Brandon Garrett is the Roy L. and Rosamond Woodruff Morgan Professor of Law at the University of Virginia School of Law. He teaches and writes about criminal procedure, wrongful convictions, habeas corpus, corporate crime, civil rights, civil procedure and constitutional law.
Lately his work has focused on DNA exonerations and the growing body of law surrounding them. He is the author of the book Convicting the Innocent: Where Criminal Prosecutions Go Wrong (Harvard University Press, 2011), which examines the first 250 wrongful convictions to have been revealed by DNA evidence. He is the author of numerous articles on criminal procedure and wrongful conviction, appearing in journals such as the Stanford Law Review, the Vanderbilt Law Review, the Yale Law and Policy Review, and others.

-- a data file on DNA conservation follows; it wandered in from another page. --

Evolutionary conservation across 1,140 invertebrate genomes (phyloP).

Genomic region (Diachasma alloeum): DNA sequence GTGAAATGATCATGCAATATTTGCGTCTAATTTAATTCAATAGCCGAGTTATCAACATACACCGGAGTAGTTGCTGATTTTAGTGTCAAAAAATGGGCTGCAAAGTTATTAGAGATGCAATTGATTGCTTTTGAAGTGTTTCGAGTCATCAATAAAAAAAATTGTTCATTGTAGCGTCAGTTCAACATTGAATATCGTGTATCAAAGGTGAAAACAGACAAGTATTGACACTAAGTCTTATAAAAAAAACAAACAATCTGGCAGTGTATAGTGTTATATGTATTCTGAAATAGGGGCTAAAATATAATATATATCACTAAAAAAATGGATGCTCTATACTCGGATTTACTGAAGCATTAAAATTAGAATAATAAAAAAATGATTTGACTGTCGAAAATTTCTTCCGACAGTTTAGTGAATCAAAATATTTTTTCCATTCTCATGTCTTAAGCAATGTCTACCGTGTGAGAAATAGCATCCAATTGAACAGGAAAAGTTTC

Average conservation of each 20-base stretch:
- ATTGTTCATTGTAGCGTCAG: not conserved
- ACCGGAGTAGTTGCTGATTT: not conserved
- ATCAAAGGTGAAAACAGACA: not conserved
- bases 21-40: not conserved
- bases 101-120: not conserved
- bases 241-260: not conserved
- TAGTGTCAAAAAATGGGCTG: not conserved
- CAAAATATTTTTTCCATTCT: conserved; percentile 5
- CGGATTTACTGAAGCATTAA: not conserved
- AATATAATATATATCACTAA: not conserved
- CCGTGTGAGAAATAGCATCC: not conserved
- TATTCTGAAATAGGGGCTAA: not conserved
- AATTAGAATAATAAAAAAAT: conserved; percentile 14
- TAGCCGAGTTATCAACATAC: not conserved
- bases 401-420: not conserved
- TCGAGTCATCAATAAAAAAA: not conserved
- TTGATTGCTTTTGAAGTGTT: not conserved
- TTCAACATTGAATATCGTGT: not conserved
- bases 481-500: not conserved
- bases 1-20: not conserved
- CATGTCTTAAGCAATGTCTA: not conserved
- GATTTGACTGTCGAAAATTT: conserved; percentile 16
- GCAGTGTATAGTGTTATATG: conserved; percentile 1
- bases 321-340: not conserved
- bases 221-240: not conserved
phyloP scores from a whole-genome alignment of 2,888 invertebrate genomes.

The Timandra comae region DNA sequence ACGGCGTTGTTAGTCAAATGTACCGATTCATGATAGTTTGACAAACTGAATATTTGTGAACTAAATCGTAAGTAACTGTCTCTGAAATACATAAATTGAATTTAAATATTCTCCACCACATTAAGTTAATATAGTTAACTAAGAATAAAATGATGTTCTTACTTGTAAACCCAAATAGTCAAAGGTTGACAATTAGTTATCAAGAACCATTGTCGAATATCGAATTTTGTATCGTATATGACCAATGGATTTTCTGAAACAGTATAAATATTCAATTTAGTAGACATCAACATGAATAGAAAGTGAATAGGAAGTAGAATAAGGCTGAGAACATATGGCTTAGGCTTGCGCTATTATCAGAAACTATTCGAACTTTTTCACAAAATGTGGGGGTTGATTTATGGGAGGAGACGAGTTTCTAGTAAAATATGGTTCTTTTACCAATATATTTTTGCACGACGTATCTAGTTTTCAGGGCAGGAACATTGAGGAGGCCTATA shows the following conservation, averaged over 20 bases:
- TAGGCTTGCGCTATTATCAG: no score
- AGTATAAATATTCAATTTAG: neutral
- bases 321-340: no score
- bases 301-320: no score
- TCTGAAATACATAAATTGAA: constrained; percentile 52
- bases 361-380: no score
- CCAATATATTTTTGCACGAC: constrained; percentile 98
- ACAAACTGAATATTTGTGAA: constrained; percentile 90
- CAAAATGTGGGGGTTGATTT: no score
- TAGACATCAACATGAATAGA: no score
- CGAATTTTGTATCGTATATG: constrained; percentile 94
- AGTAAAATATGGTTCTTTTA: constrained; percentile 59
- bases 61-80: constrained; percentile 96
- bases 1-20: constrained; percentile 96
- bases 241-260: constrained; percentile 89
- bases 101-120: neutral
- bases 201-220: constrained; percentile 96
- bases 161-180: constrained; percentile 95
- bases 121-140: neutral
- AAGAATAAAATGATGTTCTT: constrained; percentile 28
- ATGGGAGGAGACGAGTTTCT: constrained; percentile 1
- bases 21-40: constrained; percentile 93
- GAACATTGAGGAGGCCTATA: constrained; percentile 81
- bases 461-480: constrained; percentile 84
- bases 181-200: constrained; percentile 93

Garrett holds a JD from Columbia Law School, where he was an articles editor of the Columbia Law Review and a Kent Scholar. He clerked for the Hon. Pierre N. Leval of the U.S. Court of Appeals for the Second Circuit. He also worked as an associate at Neufeld, Scheck & Brustin LLP in New York City.